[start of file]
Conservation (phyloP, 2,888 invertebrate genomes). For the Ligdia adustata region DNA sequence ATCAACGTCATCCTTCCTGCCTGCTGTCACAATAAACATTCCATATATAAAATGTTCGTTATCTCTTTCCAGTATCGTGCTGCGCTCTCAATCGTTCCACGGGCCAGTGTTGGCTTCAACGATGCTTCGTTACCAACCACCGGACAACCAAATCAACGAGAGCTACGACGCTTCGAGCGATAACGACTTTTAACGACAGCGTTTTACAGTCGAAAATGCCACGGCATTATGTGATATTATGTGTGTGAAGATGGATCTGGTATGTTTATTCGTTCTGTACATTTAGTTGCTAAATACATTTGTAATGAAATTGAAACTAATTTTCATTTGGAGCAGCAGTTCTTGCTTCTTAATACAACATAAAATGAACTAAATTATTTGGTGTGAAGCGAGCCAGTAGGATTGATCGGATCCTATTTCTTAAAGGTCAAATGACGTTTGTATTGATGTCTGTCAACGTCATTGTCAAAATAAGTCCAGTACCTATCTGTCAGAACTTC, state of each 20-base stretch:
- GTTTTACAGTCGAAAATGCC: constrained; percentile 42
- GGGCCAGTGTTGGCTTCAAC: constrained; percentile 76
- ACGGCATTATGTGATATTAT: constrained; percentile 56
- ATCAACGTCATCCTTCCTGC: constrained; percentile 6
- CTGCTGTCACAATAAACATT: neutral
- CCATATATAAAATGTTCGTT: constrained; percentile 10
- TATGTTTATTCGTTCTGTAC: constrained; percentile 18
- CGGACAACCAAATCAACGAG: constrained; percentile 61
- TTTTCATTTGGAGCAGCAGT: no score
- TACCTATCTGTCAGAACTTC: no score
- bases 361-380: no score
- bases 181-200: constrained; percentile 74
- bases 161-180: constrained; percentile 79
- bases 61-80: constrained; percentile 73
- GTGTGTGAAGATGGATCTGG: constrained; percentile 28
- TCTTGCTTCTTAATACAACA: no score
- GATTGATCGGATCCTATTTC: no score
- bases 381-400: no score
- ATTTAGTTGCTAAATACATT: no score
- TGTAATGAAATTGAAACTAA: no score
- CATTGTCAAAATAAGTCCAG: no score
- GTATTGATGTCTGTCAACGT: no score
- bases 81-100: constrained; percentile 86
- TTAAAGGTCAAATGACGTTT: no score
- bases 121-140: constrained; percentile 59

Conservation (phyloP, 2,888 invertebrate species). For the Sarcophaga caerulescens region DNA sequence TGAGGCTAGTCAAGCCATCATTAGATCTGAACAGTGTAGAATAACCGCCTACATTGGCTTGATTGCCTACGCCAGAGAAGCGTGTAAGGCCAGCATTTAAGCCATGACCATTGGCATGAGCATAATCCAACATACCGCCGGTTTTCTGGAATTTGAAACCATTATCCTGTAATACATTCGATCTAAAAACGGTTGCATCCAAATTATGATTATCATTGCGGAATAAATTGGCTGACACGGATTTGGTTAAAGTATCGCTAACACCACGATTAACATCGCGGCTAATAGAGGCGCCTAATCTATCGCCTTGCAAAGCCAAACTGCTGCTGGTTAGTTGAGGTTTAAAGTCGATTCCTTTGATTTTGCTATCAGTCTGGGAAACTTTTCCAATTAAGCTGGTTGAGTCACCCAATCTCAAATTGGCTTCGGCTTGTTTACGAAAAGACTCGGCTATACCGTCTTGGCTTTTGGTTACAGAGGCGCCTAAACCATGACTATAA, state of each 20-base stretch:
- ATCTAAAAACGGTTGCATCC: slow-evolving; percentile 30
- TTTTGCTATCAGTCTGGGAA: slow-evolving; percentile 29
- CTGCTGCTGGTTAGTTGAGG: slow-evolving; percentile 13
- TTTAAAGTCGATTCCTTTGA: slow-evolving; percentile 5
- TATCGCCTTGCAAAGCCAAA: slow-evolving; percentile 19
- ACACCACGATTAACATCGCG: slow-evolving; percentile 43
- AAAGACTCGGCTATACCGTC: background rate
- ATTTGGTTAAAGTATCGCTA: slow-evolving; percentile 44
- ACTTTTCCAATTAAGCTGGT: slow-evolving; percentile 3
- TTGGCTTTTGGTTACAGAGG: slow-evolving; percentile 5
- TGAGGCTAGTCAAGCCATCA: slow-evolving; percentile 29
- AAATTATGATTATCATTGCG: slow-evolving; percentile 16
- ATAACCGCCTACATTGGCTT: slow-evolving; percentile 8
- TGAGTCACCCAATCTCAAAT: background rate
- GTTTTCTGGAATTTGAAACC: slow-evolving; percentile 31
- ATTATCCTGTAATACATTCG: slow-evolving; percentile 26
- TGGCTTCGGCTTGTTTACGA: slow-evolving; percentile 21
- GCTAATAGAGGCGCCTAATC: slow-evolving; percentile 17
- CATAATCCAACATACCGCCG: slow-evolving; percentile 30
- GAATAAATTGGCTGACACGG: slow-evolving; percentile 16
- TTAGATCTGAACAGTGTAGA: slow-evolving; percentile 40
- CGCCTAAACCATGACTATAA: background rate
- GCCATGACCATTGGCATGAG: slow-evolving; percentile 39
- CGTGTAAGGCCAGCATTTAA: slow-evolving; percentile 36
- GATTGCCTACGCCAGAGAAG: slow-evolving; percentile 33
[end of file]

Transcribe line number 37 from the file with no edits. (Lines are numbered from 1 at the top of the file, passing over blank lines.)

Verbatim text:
- TTGGCTTTTGGTTACAGAGG: slow-evolving; percentile 5